A self-confessed cricket nut who rubbed shoulders in his formative years with international athletes, Kurt Schröder was hell-bent on broadening his horizons by studying abroad. The plan? To follow in the entrepreneurial footsteps of his close family. The circumstances? A Campus France application made without his knowledge that led to a highly fruitful learning experience at emlyon business school. He tells the tale of reviewing his sporting ambitions, uprooting from his native South Africa to France, and the work ethic that has made his entrepreneurial journey a growing success.

Did you see yourself studying abroad in France while still in South Africa?

Kurt Schröder – from the playing fields of South Africa to doing serious business

Yes and no. I certainly had the clear intention of acquiring experience in another country and continent, preferably either Europe or Asia. My early career plan was very much in sport. I got some experience working in social media and marketing positions for the Northerns Cricket Union and the Titans Cricket franchise. It was by listening to top professionals like coach Rob Walter and CEO Jacques Faul that I woke up to the importance of developing activities and business outside my sport of predilection – cricket.

How did the opportunity to study in France at emlyon materialize?

As often in life, partly by accident, partly by design! I had gone into what I call ‘intellectual Robin Hood mode’, wanting to see what learning opportunities I could dip into. Studying abroad was definitely on my radar but it was actually via a CampusFrance application (made on my behalf by my dear professor, Dr Engela van der Klashorst) that the chance and the required scholarship came up, after which the main question was the choice of business school. I did a deep dive search and emlyon was the one that ticked the right boxes for me.

What made you opt for emlyon?

The overall reputation, which was more than proven during my time there. I was also actively seeking a multicampus experience, so the opportunity to spend part of the program in Annecy and Shanghai were major draws. The MSc in Sports Industry Management looked like the kind of dynamic learning experience I was after, plus Lyon as a destination also helped tipped the balance - what a city!

How did you deal with expatriating for studies and then returning home?

I’m from a family of entrepreneurs, in the areas of upholstery, catering, construction, and consulting. Taking calculated risks and embarking on ventures (educational or business-oriented) are very much part of my make-up, plus I have the kind of work ethic which means that the potential wrench of leaving home for a year or so would pay dividends in the long term. The chance was facilitated by a discount on the tuition fees from emlyon, plus I was already sold by everything the school had to offer, so moving thousands of kilometers away was the proverbial no-brainer.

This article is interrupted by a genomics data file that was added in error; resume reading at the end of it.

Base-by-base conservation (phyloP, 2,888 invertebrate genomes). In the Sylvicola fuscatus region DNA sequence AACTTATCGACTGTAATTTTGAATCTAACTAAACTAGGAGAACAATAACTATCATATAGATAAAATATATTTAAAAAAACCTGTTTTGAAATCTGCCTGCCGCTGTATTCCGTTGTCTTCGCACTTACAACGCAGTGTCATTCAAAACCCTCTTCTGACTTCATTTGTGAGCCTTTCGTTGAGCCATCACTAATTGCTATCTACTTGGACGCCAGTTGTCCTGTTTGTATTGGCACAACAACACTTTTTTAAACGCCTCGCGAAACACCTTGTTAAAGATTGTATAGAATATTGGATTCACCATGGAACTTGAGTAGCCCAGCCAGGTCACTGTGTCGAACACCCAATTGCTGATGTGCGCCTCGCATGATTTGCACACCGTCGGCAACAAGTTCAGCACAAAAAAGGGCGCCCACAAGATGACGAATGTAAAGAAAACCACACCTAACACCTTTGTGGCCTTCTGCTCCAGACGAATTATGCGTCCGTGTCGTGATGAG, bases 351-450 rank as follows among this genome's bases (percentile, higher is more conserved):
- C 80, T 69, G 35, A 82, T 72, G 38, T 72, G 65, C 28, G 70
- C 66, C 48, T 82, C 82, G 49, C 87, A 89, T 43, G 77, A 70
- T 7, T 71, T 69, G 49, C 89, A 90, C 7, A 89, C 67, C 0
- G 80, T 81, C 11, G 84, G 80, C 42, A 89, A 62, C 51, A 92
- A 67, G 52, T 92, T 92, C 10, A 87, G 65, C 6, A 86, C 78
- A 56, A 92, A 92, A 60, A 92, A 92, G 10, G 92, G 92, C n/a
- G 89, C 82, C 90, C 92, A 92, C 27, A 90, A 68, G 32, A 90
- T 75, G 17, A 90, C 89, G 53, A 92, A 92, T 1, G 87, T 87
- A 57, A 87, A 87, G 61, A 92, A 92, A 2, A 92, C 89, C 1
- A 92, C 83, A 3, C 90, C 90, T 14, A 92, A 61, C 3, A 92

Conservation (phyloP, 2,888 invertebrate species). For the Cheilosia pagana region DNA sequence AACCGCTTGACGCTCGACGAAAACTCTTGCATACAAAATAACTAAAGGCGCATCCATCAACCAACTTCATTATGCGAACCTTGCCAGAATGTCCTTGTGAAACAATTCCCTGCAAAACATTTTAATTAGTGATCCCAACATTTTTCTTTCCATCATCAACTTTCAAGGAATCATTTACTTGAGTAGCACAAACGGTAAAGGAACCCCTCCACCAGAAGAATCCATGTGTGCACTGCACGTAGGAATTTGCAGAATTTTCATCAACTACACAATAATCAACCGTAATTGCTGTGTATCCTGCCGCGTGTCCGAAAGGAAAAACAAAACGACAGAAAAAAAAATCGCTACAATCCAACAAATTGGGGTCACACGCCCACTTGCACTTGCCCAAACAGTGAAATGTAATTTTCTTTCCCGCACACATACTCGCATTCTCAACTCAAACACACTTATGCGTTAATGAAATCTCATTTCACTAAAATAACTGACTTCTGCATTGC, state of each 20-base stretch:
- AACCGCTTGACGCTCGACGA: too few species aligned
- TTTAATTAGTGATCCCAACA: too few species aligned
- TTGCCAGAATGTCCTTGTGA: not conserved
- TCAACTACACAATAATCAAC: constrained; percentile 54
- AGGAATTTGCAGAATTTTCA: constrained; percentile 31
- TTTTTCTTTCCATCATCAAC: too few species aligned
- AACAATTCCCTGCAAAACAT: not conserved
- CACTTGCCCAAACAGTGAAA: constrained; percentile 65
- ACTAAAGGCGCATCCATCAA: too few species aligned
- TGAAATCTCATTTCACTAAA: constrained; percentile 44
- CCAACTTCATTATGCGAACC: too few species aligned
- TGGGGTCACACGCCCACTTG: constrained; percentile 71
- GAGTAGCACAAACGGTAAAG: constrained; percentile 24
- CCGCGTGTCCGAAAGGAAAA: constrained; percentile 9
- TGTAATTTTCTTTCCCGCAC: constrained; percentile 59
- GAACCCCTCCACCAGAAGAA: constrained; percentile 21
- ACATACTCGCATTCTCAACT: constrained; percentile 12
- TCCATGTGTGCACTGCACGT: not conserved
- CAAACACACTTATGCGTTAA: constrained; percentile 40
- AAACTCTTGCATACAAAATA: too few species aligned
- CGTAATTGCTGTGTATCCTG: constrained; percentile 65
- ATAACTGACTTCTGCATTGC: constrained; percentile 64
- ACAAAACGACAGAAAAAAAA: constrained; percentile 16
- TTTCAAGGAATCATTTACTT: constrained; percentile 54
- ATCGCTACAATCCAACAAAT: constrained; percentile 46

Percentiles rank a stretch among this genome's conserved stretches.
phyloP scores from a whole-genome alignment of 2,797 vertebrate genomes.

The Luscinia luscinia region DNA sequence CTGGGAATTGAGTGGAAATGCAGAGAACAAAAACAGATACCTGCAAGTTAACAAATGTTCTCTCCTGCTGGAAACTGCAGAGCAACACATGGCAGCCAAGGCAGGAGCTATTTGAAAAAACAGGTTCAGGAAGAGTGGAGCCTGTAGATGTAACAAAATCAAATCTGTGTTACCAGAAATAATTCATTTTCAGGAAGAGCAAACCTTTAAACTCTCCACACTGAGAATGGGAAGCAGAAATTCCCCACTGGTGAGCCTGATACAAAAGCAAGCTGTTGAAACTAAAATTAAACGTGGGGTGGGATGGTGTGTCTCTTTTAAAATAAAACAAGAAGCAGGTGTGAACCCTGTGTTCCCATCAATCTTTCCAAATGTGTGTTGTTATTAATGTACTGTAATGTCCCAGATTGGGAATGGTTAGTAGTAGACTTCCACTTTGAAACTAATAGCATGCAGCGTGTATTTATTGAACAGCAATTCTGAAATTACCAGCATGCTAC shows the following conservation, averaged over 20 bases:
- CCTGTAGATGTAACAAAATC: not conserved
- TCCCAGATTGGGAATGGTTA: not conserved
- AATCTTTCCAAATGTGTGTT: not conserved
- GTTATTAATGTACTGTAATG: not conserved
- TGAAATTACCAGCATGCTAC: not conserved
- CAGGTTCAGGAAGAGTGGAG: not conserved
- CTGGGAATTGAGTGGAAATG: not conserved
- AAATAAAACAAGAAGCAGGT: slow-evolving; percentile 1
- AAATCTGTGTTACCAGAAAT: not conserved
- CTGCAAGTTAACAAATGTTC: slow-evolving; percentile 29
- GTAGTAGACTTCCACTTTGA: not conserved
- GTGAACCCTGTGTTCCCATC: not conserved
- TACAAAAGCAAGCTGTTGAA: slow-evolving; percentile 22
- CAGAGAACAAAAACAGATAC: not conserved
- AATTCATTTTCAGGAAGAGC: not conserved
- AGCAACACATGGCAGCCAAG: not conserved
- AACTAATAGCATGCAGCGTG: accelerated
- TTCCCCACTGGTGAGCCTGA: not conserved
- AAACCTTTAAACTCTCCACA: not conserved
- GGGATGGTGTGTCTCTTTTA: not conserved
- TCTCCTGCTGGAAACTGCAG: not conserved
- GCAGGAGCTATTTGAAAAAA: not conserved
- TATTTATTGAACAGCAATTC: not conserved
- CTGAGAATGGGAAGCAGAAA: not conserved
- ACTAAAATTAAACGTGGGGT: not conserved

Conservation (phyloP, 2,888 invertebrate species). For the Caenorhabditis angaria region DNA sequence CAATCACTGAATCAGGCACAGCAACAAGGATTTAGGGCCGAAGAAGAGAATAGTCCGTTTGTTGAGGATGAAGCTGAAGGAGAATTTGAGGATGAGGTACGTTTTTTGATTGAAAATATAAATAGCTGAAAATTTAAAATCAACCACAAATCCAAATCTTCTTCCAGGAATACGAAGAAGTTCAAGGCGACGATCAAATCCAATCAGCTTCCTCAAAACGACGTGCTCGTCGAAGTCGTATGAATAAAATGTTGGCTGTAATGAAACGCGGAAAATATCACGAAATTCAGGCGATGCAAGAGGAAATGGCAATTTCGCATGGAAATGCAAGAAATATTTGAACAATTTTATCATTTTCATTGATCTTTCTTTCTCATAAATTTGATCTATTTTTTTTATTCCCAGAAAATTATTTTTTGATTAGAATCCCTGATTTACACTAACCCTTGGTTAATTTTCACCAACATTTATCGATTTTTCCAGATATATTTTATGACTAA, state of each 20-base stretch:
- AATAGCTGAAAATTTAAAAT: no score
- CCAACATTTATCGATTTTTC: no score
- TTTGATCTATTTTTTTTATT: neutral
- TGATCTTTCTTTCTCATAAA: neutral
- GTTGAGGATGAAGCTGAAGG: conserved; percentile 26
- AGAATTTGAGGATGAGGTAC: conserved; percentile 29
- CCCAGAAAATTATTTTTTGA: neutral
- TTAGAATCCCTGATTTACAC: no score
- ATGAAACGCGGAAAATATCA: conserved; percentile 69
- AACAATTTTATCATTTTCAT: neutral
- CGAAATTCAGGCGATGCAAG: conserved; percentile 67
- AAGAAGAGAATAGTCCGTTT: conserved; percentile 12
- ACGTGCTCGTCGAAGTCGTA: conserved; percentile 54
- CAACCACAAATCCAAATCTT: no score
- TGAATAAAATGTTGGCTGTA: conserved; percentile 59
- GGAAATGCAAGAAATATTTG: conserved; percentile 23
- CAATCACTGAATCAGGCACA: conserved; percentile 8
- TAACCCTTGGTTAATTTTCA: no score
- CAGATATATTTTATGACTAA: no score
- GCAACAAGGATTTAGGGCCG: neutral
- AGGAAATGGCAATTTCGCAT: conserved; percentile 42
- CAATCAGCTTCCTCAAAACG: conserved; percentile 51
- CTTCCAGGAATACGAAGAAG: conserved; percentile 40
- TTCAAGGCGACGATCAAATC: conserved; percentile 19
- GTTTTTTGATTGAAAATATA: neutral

How did your career develop in the wake of your studies in France?

I managed to still be involved in a venture I had set up back in 2012 called Spoken Sessions, a business designed to organize poetry and spoken word performances and help develop up-and-coming artists. From there I assumed positions of a more strategic nature, with a particular emphasis on working with and for brands offering opportunities for international expansion. Then in 2019 I founded the business that I run at present, a strategic brand and communications agency called DoubleShift. This was the realization of the entrepreneurial bug I had from early on, driven by the track record for business creation within my family, and then fueled during my time at emlyon.

What challenges have you faced since launching your business?

When I was an employee, I always needed to work in synergy with my superiors. I have tried to carry this attitude into my own business, by being prepared to work hard and create opportunities for others. I’ve dealt with clients and industries where deadlines are crazy, the pressure intense, where emotions can run high in the workplace, and where effective positioning is key to success. I’ve learned that healthy growth comes from a healthy working culture, so creating that has been crucial for our business performance. And when you have achieved a certain level of success, re-invest it in people. I am proud to say our business has enjoyed 57 months in a row of paying salaries - and we’ve spent the largest chunk of our profits on bringing in more exceptional talent.

What recommendations would you make to prospective students considering an entrepreneurial path like yours?

It sounds clichéd, but developing a sound and relevant network is like setting up your own goldmine. By this I don’t just mean squeezing palms to bring in new clients and contracts. Being an entrepreneur can be a lonely experience, so by ‘network’ I also mean surrounding yourself with good people, having the humility to keep asking for advice, and being bold enough to slide into people’s DMs to pick their brains. I’ve also been acting as a business coach for the past three years, so I haven’t lost sight of the need to keep learning from experience and going out there actively seeking work. Coaching enables me to give back while continuing to broaden my outlook on the reality of being an entrepreneur.